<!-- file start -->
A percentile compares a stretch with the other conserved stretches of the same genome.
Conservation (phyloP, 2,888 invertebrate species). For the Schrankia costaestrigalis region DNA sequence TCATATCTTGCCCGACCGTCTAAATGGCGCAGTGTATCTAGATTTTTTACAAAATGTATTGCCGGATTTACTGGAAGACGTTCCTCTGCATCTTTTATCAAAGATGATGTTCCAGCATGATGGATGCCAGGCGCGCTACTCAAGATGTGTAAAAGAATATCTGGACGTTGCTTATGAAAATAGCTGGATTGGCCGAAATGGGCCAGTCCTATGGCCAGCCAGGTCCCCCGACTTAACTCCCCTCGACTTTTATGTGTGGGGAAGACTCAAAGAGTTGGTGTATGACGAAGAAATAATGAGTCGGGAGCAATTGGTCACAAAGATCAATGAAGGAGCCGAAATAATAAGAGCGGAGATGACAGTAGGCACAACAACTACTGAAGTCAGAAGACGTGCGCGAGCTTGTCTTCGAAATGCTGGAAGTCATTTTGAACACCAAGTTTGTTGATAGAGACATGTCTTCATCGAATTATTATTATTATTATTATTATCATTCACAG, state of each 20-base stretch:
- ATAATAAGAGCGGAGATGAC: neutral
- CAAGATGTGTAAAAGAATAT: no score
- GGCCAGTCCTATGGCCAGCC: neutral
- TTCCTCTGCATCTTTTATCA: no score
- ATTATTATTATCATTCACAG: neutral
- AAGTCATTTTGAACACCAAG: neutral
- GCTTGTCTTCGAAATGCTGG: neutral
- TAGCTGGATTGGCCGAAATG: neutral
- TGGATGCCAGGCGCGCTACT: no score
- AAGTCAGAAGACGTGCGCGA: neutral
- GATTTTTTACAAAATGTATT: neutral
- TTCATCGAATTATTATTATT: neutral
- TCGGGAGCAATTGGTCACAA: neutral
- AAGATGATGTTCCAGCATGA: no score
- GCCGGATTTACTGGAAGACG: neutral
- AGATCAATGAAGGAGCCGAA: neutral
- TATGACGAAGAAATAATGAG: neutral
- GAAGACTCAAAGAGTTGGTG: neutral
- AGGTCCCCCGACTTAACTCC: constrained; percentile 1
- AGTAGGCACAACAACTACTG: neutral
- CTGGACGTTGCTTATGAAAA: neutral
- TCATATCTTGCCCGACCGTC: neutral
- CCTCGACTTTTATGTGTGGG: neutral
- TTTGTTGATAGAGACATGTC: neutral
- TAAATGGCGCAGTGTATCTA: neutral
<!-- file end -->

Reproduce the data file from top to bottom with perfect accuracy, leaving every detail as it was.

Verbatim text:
A percentile compares a stretch with the other conserved stretches of the same genome.
Conservation (phyloP, 2,888 invertebrate species). For the Schrankia costaestrigalis region DNA sequence TCATATCTTGCCCGACCGTCTAAATGGCGCAGTGTATCTAGATTTTTTACAAAATGTATTGCCGGATTTACTGGAAGACGTTCCTCTGCATCTTTTATCAAAGATGATGTTCCAGCATGATGGATGCCAGGCGCGCTACTCAAGATGTGTAAAAGAATATCTGGACGTTGCTTATGAAAATAGCTGGATTGGCCGAAATGGGCCAGTCCTATGGCCAGCCAGGTCCCCCGACTTAACTCCCCTCGACTTTTATGTGTGGGGAAGACTCAAAGAGTTGGTGTATGACGAAGAAATAATGAGTCGGGAGCAATTGGTCACAAAGATCAATGAAGGAGCCGAAATAATAAGAGCGGAGATGACAGTAGGCACAACAACTACTGAAGTCAGAAGACGTGCGCGAGCTTGTCTTCGAAATGCTGGAAGTCATTTTGAACACCAAGTTTGTTGATAGAGACATGTCTTCATCGAATTATTATTATTATTATTATTATCATTCACAG, state of each 20-base stretch:
- ATAATAAGAGCGGAGATGAC: neutral
- CAAGATGTGTAAAAGAATAT: no score
- GGCCAGTCCTATGGCCAGCC: neutral
- TTCCTCTGCATCTTTTATCA: no score
- ATTATTATTATCATTCACAG: neutral
- AAGTCATTTTGAACACCAAG: neutral
- GCTTGTCTTCGAAATGCTGG: neutral
- TAGCTGGATTGGCCGAAATG: neutral
- TGGATGCCAGGCGCGCTACT: no score
- AAGTCAGAAGACGTGCGCGA: neutral
- GATTTTTTACAAAATGTATT: neutral
- TTCATCGAATTATTATTATT: neutral
- TCGGGAGCAATTGGTCACAA: neutral
- AAGATGATGTTCCAGCATGA: no score
- GCCGGATTTACTGGAAGACG: neutral
- AGATCAATGAAGGAGCCGAA: neutral
- TATGACGAAGAAATAATGAG: neutral
- GAAGACTCAAAGAGTTGGTG: neutral
- AGGTCCCCCGACTTAACTCC: constrained; percentile 1
- AGTAGGCACAACAACTACTG: neutral
- CTGGACGTTGCTTATGAAAA: neutral
- TCATATCTTGCCCGACCGTC: neutral
- CCTCGACTTTTATGTGTGGG: neutral
- TTTGTTGATAGAGACATGTC: neutral
- TAAATGGCGCAGTGTATCTA: neutral